Electrician help please


Hello, I recently had a scary incident happen to me. I had one of these "Sharper Image Ionic Breeze" air cleaner's in my office room. It was about 18 months old and it was turned on most of the time. I carefully followed the maintenaince instructions and did everything by the book.
I happened to be at home at the time. (thank god) and came downstairs to a strong smell of burning plastic. It was so strong I had to open the windows.. At first I thought it was my computer burning up since its in the same room..but it wasnt. The smell was coming from the Ionic Breeze. I immediately took the cord out, continued to air out my house... and took the thing apart to see what could of went wrong.
I took a picture of it -
http://www.oil-gas-prices.com/sharper-image.jpg
It doesnt look like much there, but I believe it was a couple of capacitors that burnt out.
My question is... if I wasnt home, is it possible my house could of burnt down? Because the burning smell kept getting worse and worse.
any info would be much appreciated.
John
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I fix office machines for a living, the board traces are too small to suppoertb real combustion so a fire is unlikely.
I would call the company they MIGHT replace it for free
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Anything is possible, but it is unlikely. Some plastics can give off a nasty smell from the tiniest bit of melting, but that does not mean there is much fire. Housings are all made from materials that are treated not to burn or not to burn without a source of ignition.
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I repair Medical Equipment, now for about 20 years. I have seen many boards burn up like this, and even alot worse. I have yet to see a fire started from it......but anything is possible............being also a vol. fireman.. I expect the unexpected.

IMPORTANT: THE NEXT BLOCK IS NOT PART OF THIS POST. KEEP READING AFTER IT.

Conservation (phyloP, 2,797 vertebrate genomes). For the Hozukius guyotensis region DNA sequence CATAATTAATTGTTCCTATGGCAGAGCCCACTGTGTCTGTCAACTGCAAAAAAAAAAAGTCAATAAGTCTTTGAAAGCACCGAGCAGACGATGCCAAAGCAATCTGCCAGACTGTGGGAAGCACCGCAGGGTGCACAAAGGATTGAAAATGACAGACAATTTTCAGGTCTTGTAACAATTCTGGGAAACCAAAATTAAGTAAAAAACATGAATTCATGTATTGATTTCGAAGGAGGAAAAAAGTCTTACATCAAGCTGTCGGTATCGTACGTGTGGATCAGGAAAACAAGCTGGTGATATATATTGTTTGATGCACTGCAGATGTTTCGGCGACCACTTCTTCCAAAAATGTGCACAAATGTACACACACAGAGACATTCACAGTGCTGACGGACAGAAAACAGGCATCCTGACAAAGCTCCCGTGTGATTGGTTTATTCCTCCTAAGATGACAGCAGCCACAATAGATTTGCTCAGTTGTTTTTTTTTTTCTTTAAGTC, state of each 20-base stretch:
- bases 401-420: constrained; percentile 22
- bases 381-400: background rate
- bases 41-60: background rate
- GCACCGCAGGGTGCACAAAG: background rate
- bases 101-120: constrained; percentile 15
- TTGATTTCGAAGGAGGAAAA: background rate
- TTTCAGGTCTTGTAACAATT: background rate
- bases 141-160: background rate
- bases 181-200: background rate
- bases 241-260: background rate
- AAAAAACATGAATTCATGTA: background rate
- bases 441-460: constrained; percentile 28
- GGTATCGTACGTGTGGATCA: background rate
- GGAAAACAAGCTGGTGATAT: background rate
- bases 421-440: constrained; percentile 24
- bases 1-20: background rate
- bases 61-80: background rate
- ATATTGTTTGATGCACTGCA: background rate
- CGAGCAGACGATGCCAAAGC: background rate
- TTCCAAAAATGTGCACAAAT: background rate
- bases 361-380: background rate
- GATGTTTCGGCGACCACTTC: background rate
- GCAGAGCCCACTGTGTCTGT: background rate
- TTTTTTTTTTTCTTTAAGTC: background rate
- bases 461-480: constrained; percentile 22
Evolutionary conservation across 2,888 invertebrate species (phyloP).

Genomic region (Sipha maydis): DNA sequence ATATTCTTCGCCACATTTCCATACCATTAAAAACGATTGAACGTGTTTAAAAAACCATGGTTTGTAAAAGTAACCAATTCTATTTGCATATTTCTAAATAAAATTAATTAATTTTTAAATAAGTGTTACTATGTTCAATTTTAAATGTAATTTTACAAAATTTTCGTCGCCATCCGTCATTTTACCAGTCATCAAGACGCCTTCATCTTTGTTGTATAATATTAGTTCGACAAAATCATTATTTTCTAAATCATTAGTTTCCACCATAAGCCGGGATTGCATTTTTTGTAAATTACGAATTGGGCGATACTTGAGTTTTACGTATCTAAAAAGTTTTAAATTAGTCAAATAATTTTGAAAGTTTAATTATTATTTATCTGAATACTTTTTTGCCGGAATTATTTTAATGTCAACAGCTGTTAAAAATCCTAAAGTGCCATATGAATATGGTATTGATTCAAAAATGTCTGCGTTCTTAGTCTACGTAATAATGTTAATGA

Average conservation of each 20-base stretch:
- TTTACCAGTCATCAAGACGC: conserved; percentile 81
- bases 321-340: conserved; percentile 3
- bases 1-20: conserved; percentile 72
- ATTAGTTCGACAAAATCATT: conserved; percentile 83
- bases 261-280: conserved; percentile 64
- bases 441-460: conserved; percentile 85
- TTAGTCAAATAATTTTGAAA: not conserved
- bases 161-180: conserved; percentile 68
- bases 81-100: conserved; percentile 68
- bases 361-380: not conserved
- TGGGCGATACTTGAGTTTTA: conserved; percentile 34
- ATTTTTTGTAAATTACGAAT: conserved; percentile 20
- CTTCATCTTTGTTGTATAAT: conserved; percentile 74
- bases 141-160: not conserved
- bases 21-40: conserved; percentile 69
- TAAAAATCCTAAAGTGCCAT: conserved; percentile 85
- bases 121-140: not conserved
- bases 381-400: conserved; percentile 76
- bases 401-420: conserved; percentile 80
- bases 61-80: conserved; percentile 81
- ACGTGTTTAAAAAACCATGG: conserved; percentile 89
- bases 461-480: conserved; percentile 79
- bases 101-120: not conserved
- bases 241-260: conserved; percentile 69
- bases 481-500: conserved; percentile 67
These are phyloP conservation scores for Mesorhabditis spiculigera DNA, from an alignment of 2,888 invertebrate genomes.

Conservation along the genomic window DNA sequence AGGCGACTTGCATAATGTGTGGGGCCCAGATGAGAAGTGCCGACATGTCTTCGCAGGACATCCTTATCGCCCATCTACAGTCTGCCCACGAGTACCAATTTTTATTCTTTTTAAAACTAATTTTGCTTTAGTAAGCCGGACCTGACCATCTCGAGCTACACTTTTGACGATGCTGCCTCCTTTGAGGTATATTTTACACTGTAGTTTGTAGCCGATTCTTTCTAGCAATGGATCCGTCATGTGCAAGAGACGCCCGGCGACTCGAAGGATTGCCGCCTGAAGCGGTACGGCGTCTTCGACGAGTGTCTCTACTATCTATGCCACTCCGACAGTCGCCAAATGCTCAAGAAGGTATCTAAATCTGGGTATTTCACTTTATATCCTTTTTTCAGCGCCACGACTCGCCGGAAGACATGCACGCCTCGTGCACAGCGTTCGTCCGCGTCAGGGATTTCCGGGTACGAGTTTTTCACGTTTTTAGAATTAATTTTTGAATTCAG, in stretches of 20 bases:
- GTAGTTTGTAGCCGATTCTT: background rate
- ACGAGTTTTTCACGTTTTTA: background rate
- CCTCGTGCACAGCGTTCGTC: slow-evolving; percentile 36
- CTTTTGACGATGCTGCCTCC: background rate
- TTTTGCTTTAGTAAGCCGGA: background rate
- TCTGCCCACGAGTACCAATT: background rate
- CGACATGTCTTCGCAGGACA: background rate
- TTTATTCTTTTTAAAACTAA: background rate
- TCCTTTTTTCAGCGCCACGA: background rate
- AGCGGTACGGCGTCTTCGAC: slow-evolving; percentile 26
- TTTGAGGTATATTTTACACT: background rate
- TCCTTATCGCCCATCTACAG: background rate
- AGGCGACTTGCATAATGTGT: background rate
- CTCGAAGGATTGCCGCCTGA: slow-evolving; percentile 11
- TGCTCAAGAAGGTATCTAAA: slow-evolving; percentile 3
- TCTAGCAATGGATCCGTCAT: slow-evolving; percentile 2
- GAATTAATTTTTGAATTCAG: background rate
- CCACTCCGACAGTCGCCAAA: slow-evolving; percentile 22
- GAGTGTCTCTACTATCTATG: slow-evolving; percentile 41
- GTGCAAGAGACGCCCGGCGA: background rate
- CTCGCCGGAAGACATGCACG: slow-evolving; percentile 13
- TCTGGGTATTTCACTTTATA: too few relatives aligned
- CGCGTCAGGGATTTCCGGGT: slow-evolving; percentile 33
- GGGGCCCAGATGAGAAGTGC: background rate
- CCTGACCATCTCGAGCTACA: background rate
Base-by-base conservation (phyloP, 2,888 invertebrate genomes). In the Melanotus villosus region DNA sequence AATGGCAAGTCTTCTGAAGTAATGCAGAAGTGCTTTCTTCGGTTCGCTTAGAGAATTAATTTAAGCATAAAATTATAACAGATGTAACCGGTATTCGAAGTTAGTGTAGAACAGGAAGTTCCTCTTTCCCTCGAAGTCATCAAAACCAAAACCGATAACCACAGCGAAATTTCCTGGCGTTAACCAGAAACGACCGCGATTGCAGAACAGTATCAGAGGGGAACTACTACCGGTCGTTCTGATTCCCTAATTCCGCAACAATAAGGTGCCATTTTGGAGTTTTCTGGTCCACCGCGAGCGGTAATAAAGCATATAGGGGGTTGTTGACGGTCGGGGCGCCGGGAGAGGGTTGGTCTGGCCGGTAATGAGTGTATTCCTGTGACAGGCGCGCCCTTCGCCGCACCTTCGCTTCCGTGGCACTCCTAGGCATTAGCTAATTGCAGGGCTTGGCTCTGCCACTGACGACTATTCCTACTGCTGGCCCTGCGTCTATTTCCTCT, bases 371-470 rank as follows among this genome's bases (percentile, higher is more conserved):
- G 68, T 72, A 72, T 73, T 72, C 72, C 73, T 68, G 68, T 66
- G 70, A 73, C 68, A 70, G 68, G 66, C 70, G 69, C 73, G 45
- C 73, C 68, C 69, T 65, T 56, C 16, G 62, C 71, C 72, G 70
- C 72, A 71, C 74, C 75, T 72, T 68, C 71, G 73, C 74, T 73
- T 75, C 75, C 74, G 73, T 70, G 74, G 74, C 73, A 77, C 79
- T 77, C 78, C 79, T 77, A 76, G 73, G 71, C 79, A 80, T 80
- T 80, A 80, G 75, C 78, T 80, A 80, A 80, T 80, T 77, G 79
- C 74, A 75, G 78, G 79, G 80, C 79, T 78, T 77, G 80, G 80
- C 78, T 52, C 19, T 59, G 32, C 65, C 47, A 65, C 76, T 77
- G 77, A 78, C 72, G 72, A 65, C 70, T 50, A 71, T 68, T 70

But I doubt that this would start a fire. You should shut it off anyways when your not home. Not just this unit.....but everything electronic.
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I appreciate all the advice here..

that would not be easy for me.. as I have a computer and security cameras that run 24/7...
o well, looks like i'll just have to take my chances..
Any recommendations on additional preventive measures besides just "taking the cord out" ?
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john wrote:

Well, this is not for everyone........but since you took the board out.....you should be okay :-)......I would suggest doing routine maintenance on all your electronics. Such as unplugging and giving it a good cleaning with a vaccuum, electronics and any filters. Dust buildup within can cause alot of heat builup and cause premature failure and also short out components.
About your security cameras.......they are designed for 24/7. I wouldnt worry bout them too much....but a good cleaning periodically will prolong the life of them.......and your computer, etc.
When I stated "all electronics", I meant all "not needed" should be turned off. Sorry for the confusion.
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Also.......for a safety concern ....if you or anyone does decide to open up any unit to vaccuum the inside. Be aware that voltage can still be present inside even if the unit is unplugged.......especially CRT monitors or TV's.......you must give plenty of time after unit is unplugged for the Capacitors and/or CRT to discharge any excess voltage. DO NOT TOUCH the back of any CRT.......ANYTIME!!......there is MUCH voltage here............and could shock you very bad.......or even kill you. Extreme cautine should always be taken on any electronics.
Any questions or not sure if something will have voltage..............you should always ask before attempting.
Take care
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wrote: